Wednesday, 18 August 2010

Stannon Tor

The 'foxy' series took us out to the Beehive Hut just off the East Dart recently, and we welcomed the opportunity to return to Stannon Tor and the Sheepfold.

The sheepfold is an astonishing structure. Though there are a few sheepfolds on the moor, the sheepfold below Stannon - otherwise known as the Scotch Sheepfold - is notable by it's sheer scale. It was built in the early 19th century and designed to be a sheep pen, with an occupied house also contained within its walls.
We had extended our walk to Fernworthy, and were impressed by our own fitness to complete the 11 mile route.

WITC did the walk on a busy day, with 3 other letterboxers in the area. With the weather fine and 43 boxes found, it was smiles all round.

Friday, 13 August 2010

A right Royal disappointment

WITC have visited Royal Hill once before. It was on a windy day back in 1992 and we were doing an guided walk - not letterboxing. It was one of our first experiences of hiking on the moor. The trip up to Crock of Gold from Tor Royal was quickly forgotten but for whatever reason we never, ever went back.
Till now.

Its a big area of central Dartmoor close to Princetown yet it seems a little neglected and unappealing to a letterboxer. The terrain is tough, and the area is featureless. These qualities are hardly unique on Dartmoor, and so we headed off in a positive frame of mind. Though our list of boxes to find was short, we were confident we would find plenty purely by chance. The route took us from Peat Cot past Whiteworks towards the Swincombe Intake Works and up to Royal Hill's summit. Then past Crock of Gold and down to Cholake Head, returning via Strane Head.
Our day resulted in just 10 boxes found, with the majority unfound for a very long time. At least the scenery brought back nice memories from the early 90s, and the 360 views are impressive.

Tuesday, 10 August 2010


We were on a mission. A seemingly impossible mission. To seek out and retrieve an old letterbox of ours. Its been sited a while. About 9 years in all. In which time we had revisited it once, about 5 years ago.

Its not a big or particularly advanced stamp. But it is our property and responsibility and it was well overdue a recall.

Sited on Greator Rocks, close to Hound Tor's medieval village, we saved it for a quiet day to search in peace without the Summer holiday masses. Unfortunately the bracken was very high and the tree we had sited the box 3 paces from was as short now as it was when we sited the box. At least it was still standing!

In a crevice, plugged between rocks, our clue read. These were days before our GPS. Magnetic Deviation meant our bearings would all be about 1 or 2 degrees higher now.

We found the rocks, and behind some firmly pressed vegetation at waist height our box lay. It remained in good condition despite the bitter winters, baking summers, possibly a wildfire or two, the crowds that passed by and somehow the faithful pill pot kept all of it out.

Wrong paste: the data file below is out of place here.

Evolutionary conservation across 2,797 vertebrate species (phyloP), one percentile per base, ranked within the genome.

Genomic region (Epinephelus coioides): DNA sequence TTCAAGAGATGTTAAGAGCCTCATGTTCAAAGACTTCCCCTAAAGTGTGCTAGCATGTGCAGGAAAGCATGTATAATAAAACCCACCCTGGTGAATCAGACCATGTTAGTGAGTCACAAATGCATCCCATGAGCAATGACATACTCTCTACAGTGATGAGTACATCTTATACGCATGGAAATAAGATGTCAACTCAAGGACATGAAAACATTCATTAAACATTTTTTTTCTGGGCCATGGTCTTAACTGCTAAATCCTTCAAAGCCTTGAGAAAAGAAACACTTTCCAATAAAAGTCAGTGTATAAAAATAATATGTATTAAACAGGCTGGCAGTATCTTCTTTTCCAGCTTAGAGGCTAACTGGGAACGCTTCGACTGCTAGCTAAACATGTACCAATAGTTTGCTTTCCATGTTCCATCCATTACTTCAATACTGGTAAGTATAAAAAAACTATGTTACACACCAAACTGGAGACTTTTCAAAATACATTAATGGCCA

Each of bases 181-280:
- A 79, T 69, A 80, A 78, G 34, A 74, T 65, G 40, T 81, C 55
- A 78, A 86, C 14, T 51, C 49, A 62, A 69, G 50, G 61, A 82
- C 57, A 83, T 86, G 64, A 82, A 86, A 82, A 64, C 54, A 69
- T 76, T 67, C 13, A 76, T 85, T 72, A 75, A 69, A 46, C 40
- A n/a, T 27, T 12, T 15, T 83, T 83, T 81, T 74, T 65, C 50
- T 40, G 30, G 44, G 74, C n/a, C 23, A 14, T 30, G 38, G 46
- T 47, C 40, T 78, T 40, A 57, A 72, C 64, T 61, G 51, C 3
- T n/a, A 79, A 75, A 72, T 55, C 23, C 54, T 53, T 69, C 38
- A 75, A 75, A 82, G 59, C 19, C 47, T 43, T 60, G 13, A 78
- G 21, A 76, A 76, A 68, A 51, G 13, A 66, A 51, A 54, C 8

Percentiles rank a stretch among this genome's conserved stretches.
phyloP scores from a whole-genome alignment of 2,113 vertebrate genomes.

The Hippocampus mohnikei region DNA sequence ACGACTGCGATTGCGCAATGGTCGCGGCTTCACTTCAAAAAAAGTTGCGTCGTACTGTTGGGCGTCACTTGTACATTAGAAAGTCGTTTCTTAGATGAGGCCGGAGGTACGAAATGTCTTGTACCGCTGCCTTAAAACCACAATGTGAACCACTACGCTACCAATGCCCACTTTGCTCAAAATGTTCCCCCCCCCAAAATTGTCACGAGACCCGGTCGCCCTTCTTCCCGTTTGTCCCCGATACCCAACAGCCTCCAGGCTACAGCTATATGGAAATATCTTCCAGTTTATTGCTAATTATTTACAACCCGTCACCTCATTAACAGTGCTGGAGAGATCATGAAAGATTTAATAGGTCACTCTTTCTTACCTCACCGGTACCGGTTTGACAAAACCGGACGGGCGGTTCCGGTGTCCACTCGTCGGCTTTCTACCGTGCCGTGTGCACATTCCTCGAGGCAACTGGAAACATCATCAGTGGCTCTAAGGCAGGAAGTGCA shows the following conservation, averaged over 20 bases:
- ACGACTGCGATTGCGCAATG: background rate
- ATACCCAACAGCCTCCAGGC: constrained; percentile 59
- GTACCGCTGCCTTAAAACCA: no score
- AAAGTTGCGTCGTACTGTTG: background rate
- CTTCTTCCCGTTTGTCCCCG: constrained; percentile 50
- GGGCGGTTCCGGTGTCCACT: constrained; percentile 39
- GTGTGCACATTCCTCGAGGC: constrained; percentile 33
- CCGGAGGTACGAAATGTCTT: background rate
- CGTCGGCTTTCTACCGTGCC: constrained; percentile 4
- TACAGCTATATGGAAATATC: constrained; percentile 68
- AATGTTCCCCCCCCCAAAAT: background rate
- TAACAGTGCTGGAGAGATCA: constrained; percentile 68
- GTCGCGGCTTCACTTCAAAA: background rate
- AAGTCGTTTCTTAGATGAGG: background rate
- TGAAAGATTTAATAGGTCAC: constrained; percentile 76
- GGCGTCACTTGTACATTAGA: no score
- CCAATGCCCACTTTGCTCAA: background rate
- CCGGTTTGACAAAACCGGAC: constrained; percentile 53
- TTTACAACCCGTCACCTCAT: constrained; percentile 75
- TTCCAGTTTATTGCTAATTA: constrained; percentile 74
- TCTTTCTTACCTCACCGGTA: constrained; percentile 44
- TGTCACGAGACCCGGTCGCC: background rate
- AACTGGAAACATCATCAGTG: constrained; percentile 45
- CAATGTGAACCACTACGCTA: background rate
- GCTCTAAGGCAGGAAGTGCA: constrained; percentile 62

Mission: possible.

Saturday, 7 August 2010

Crossing Great Grimpen Mire

Our most recent letterbox walk took us to the widest, deepest, most notorious marsh on the moor. A bog which encompasses the River Strane and River Swincombe and numerous other streams.

Fox Tor Mire is believed to have been the inspiration for the Great Grimpen Mire in 'The Hound of the Baskervilles' and it's boggy depths have been rumoured to be responsible for taking lives of livestock, unwary tourists and escaped prisoners.

WITC have never crossed the Mire by the path or bridge marked on some OS maps, though we heard stories of guides who led the way, since the track is not straight and probably not that well travelled. Our route took us on a large loop of the Mire instead, heading downstream from Whiteworks, across the Swincombe and up to Mount Misery Cross. Then down to Fox Tor and Childes Tomb and returning to the car park via Goldsmiths Cross and Sunshine Corner, just skirting the Mire to the South and West.

The crosses make ideal destinations to stop and pause. As with so much on Dartmoor, they are things of legend and belief.
Whilst no one knows the origin or true purpose of any of these crosses.
They have been re-erected, repaired and - in the case of Goldsmiths Cross - discovered, re-erected and dedicated to its discoverer.
Another successful letterbox walk. 29 boxes found.

Sunday, 1 August 2010

The Roof Of Devon

Last week WITC returned to the highest ground in Southern England. The weather was typical for our visits up here. We choose our days to be still, dry and sunny (As a lot of people do).

Yet we suffer the same consequences every time. Flies, haze and crowds. We have yet to enjoy the solitude of Yes Tor's summit to ourselves, or see Exmoor, or the North coast of Devon, or of Wales, which is said to be seen from up here. The flies which feast on the remnants of hundreds of lunches taken on High Willhays are equally unwelcome.

These high peaks are most impressive when approached from the North. Distinctly visible from Great Torrington, it explains our disappointment at the views - or lack of them from the summit.

WITC endeavours to be more adventurous next time we plot a walk up to High Willhays and will consider rain, fog, snow, night-time or gales as potential weather conditions. Lets see...

Still, the views down to the West Okement and across to Cosdon are unmatched whatever the conditions.